What advice would you give someone who wants to become an entrepreneur in Mexico?

First, to know what is and what isn't a startup. To know what the purpose of a startup is. Second, to be committed. For example I started when I was 24 years old and I know that I'll have to be fully focused on a startup. Knowing that it will be hard is difficult at the beginning and when many realize it they stop doing it.

Knowing that it won't be easy. When I returned to Mexico I lived in an apartment with a mattress on the floor and a desk where the three founders worked. It's like being sure that you really want to do it, because if people like us were willing to sleep on a mattress on the floor and work on a desk to set up a company, you're obviously more likely to succeed than someone who is not willing to make that kind of sacrifices. Third, to find a base and very difficult problem. And lastly, to have a team so the company can solve that problem.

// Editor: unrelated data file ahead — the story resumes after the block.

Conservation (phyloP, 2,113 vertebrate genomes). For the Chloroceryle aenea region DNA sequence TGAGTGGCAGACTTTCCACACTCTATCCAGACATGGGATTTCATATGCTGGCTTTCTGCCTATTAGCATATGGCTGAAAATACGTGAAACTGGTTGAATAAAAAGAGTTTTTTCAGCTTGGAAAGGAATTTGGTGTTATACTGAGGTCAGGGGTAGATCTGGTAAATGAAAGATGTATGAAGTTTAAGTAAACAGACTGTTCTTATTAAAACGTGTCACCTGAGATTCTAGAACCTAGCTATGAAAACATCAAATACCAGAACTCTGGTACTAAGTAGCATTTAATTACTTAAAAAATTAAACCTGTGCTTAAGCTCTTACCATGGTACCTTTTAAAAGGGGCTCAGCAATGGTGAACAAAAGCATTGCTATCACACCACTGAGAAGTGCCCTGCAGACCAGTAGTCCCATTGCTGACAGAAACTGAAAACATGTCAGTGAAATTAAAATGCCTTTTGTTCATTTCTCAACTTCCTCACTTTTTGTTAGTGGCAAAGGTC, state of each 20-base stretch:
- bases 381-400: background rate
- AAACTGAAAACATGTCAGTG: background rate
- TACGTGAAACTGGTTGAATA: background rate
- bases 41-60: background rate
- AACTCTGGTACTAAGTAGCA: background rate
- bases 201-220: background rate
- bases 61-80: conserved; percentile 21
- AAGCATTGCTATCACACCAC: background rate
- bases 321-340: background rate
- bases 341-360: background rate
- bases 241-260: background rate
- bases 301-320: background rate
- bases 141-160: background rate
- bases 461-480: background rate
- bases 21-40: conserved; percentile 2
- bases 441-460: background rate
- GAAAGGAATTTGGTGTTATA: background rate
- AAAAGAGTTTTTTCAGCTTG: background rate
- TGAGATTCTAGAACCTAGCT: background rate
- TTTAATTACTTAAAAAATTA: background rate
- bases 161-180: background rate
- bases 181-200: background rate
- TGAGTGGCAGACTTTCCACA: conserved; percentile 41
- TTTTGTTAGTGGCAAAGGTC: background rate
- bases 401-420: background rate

This entrepreneur claims that he admires the work done by banks very much, but he calls on them to join forces with startups and strengthen the alliances so both can grow the sector. He adds that in Mexico there is money for entrepreneurship, but no investor sophistication in this area.